>Hillarious Spoof of Modern Day Brokers

>Saturday Night Live ran a hillarious sketch about a broker who is completely honest with a group of people in a town hall meeting. The broker is calm, cool, and collected as he tells them how he doesn’t really care and he is actively working against their best interest. The reaction of the audience is quite funny. I have posted the video on my website, you should be able to watch it by clicking the above title link. Let me know if you have any problems.

The difference between a broker at a brokerage firm and myself is that I am required by law to put your best interest first, to be your FIDUCIARY. The word Fiduciary to a broker is like kryptonite to Superman.

Enjoy the clip!

Scott Dauenhauer, CFP, MSFP


>www.GovExec.com – Cost of managing TSP continues to shrink (9/19/05)

>The Federal Thrift Savings Plan is a great demonstration of two things – one, that a low cost plan can work and two, that you can take low costs to an extreme. While low in cost this plan is run like the typical bureaucracy in Washington, it is completely NON-user friendly. The recordkeeping and website is absolutely horrendous yet the plan is held up as a pillar of how a retirement plan should be run. I like this plan, but it needs some style, educational tools, better online management, and a little more choice. I like the low fees, but would rather see them slighlty higher if it meant a better run plan for the participants…..perhaps they should take a cue from Apple and combine style, creativity, and substance.

Scott Dauenhauer, CFP, MSFP

www.GovExec.com – Cost of managing TSP continues to shrink (9/19/05)


>A "Moronic" Proposal

>I don’t normally post articles that are not available for public viewing (this is subscription only) because it is copyrighted material. I hope the Wall Street Journal will forgive me just this once because this editorial hits the nail on the head on Hurricane Relief. This article echoes my thoughts that I put forth on this blog last week.

Scott Dauenhauer, CFP® , MSFP

A ‘Moronic’ ProposalSeptember 14, 2005; Page A20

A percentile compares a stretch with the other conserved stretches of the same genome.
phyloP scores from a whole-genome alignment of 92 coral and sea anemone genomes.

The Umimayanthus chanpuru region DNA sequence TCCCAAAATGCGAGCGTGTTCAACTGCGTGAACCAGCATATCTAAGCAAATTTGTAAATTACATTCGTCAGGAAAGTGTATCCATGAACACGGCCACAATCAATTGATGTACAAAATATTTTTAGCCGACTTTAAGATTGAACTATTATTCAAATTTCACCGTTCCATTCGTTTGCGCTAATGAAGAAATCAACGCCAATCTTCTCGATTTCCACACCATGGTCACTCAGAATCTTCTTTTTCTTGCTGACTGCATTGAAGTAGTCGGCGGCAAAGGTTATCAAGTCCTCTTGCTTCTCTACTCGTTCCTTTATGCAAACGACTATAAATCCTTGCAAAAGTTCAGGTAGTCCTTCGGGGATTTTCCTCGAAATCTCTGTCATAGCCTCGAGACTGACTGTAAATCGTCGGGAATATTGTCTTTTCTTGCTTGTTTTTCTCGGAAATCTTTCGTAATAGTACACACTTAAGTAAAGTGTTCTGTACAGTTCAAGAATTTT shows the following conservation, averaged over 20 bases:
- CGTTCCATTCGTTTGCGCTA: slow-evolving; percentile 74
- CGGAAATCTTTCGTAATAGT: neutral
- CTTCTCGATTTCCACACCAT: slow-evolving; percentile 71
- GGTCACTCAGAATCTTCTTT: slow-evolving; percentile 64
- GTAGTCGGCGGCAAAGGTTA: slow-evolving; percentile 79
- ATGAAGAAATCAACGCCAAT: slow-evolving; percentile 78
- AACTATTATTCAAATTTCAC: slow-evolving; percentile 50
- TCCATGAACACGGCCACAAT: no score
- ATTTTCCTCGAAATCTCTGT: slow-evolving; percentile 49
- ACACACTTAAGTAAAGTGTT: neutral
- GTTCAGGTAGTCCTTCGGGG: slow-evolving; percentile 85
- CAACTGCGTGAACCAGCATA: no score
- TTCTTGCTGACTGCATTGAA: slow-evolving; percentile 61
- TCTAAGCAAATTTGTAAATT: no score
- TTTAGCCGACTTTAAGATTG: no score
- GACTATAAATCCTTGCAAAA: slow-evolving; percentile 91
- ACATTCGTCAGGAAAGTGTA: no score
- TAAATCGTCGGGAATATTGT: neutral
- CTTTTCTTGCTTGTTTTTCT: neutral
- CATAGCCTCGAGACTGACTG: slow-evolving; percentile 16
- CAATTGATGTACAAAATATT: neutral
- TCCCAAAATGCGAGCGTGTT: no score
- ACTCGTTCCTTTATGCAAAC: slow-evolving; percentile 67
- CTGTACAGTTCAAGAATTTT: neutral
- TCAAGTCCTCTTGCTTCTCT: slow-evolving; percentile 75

Some public-spirited folks in Bozeman, Montana, have come up with a wonderful idea to help Uncle Sam offset some of the $62 billion federal cost of Hurricane Katrina relief. The Bozeman Daily Chronicle reports that Montanans from both sides of the political aisle have petitioned the city council to give the feds back a $4 million earmark to pay for a parking garage in the just-passed $286 billion highway bill. As one of these citizens, Jane Shaw, told us: “We figure New Orleans needs the money right now a lot more than we need extra downtown parking space.”

Which got us thinking: Why not cancel all of the special-project pork in the highway bill and dedicate the $25 billion in savings to emergency relief on the Gulf Coast? Is it asking too much for Richmond, Indiana, to give up $3 million for its hiking trail, or Newark, New Jersey, to put a hold on its $2 million bike path?

And in the face of the worst natural disaster in U.S. history, couldn’t Alaskans put a hold on the infamous $454 million earmark for the two “bridges to nowhere” that will serve a town of 50 people? That same half a billion dollars could rebuild thousands of homes for suffering New Orleans evacuees. One obstacle to this idea apparently will be Don Young, the House Transportation Committee Chairman who captured the funds for Alaska in the first place. A spokesman in his office told the Anchorage Daily News that the pork-for-relief swap was “moronic.” Sounds like someone who wants Mr. Young to become “ranking Member” next Congress.

In all there are more than 6,000 of these parochial projects — or about 14 for every Congressional district — funded in the highway bill. The pork reduction plan is particularly appropriate as a response to Katrina, because we have learned in recent days that one reason that money was not spent on fortifying the levees in New Orleans was that hundreds of millions of dollars were rerouted to glitzier earmarked projects throughout the state of Louisiana.

We’re hearing all sorts of bad ideas about how to offset the $62 billion of spending already authorized for Hurricane Katrina relief. Cancel the Bush tax cuts, raise the gasoline tax by $1 a gallon, increase deficit spending, and sharply cut spending on national defense and the war in Iraq. In Washington, it seems, everything is expendable except for the slabs of bacon that are carved out of the federal fisc to ensure re-election.

The glory of what is happening in Bozeman is that taxpayers are proving to be wiser about priorities than their politicians. We like the suggestion by Ronald Utt of the Foundation Heritage that, when the new levee is built to protect the Big Easy from future storms, it should bear a bronze plaque stamped: “Proudly Brought to You by the Citizens of Alaska.”


An Independent Fiduciary

%d bloggers like this: